Her book is absolutely useful for any person inhabiting a body. Who wouldn’t feel better when their thought patterns run along the lines of “All is well” instead of “the world is out to get me.” Don’t we naturally see improvement when we think thoughts of vitality instead of depression? Doesn’t the brain run every function of our body, the same brain which may be thinking “all is well” or, more often than not “nothing is well?” I think so. The better it gets, the better it gets!
Louise Hay’s book is well organized, so that you can find sections relevant to you immediately, or you may be the type of person who just loves to read positive transformational anecdotes (in which case, like me, you will read from start to finish). You will find a favorite thought to keep thinking in this book- mine is “harmony and beauty dwell within me,” and wouldn’t you like to believe they dwell within you? Might as well, right? ALL IS WELL
I received this book for free from Hay House Publishing for review purposes.
Four years ago I could not sit cross legged but after a ten day meditation in Joshua Tree, I could sit for an hour without moving, although to this day my legs are still asleep when I am finished meditating.
I created this image to inspire meditation, in myself and others. I think that it is beautiful and the color vibration reminds me of the energetic sensations of meditation, which are part of the larger patterns of life. Here, these spiritual attributes are represented with familiar symbols.
The crown chakra, the sahasrara, radiates outward, a high vibration enveloping the entire body. It is the connection to source.
The dreamcatcher, the sifter of thoughts, the catch and release system of negativity, is also invoked in the pattern of the sahasrara and the ribbons trailing from the meditator who levitates above the ground.
The merkaba star, the symbol of light and the divine vehicle, surround the meditator.
The crosslegged pose is a symbol of sitting comfortably and peacefully, a goal that I long for at the same time my chaotic thoughts resist. But with this image, I am reminded to give myself a little more time to sit.
An inspiration post filled with people who wear wonderful costumes and are creative small business owners, two admirable traits! After spending time at the Washington Ren faire I was inspired to paint this fairy painting of my stepdaughter which we gave to her mom as a birthday present. I would accept a commission to paint someone as a fairy in their chosen costume.
This has been over for a few weeks and I am just now getting to it.
Here are the merchants whose business cards have websites, sorry I am no longer sure which business card goes with what photo:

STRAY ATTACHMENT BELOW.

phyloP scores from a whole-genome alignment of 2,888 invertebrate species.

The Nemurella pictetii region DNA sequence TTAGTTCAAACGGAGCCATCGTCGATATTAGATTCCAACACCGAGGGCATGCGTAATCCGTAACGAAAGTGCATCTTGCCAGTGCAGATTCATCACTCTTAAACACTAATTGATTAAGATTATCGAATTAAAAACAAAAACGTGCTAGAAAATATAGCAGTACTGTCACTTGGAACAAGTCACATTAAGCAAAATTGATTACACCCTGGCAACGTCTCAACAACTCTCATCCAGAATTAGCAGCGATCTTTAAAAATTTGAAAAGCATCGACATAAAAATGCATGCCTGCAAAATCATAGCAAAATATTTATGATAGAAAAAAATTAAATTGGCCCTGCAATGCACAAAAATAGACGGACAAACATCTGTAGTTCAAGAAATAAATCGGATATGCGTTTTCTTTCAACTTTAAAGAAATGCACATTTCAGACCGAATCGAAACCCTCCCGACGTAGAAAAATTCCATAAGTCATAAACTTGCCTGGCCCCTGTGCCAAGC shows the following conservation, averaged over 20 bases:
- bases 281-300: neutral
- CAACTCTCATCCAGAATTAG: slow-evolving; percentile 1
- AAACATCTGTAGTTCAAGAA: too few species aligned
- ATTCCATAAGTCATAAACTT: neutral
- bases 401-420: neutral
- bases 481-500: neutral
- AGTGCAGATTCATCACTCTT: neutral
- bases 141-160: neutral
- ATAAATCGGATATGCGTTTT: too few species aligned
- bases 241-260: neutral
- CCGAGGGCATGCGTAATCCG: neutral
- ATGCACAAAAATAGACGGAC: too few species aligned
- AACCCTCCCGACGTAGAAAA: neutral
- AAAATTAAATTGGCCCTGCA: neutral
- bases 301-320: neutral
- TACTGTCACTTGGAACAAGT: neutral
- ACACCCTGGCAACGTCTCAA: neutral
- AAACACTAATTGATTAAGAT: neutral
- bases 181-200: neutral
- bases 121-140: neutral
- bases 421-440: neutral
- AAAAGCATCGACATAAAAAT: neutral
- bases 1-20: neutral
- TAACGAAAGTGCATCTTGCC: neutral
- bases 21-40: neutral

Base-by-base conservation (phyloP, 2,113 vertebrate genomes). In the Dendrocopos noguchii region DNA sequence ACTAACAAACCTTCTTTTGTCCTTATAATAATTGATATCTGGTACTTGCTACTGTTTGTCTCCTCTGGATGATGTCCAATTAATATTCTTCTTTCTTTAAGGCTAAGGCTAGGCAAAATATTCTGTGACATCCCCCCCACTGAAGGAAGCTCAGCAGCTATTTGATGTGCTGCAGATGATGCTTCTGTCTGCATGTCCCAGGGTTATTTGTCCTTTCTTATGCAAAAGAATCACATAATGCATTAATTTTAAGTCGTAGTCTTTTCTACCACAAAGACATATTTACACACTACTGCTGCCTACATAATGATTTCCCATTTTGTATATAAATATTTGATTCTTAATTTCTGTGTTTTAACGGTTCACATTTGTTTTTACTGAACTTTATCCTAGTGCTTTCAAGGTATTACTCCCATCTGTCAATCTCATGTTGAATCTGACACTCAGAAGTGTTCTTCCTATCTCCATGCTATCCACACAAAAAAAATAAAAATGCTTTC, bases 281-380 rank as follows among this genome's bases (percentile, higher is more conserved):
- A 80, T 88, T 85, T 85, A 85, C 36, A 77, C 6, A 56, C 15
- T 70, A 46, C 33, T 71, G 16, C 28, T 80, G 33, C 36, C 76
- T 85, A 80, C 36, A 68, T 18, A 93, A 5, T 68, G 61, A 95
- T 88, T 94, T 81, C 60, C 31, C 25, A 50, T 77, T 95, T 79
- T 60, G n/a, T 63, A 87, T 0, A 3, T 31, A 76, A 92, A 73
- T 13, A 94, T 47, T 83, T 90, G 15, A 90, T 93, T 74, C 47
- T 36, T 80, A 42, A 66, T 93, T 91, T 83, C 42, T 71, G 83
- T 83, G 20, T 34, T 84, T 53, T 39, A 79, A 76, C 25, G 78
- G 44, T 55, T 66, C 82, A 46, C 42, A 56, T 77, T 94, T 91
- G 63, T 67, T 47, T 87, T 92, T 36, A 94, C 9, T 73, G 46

The Ace of Cups card is the second of the Four Tarot Aces, corresponding to the suit of hearts in a traditional card deck. In this card, the suit of cups is summed up: overflowing abundance and the flow of feelings.
Cups represents the flow of energy, feeling, a flow often perceived as feminine. Thoughts, the suit of Swords, (Air) create feelings, and feelings create flow. Clouds lead to rain. Rain leads to rainbows, the refracted light appearing in the bowl of the cup.
The alchemical symbol for water, an inverted triangle, appears at the top of the stem. Superimposed is a heart, the well know symbol of love and emotion. Water overflows the cup and the stem of the cup itself appears to be a waterfall, flowing in abundance from the mountain ridge.
In the sky, the Crater (Latin for cups) constellation appears. A new moon hangs in the sky, the promise of a full moon on its way. What is empty always becomes full.
The Ace of Cups is about feelings and beginnings. Go with the flow!
The Ace of Swords card is one of the Four Tarot Aces. Like a standard deck of playing cards has four suits, so does a tarot deck. The Suit of Swords corresponds to the suit of Spades. The Aces are the origin cards, the first card of the suit, the beginnings. In this card, the theme of the suit is summed up.
The sword represents thoughts. In the Elements of Abundance, thoughts are the first stage of manifestation. The Sahasrara chakra is the crown chakra, the home of your thoughts, and radiating from the point of the sword, representing the focus of your thoughts creating and radiating a vibration into the world around you.
The alchemical symbol for air appears at the hilt of the sword, and the handle of the sword is shaped like a feather, another familiar symbol of air and thoughts.
The colors of purple and gold in the clouds represent richness in thought, as the clouds could be any size, from cumulus clouds in the sky, to galactic nebulas in the universe. The sword rises above the confusion caused by these clouds. Thousands of sparkling stars represent the many wonderful thoughts available to you, and this Ace Tarot card represents the importance of choosing your thoughts for your journey.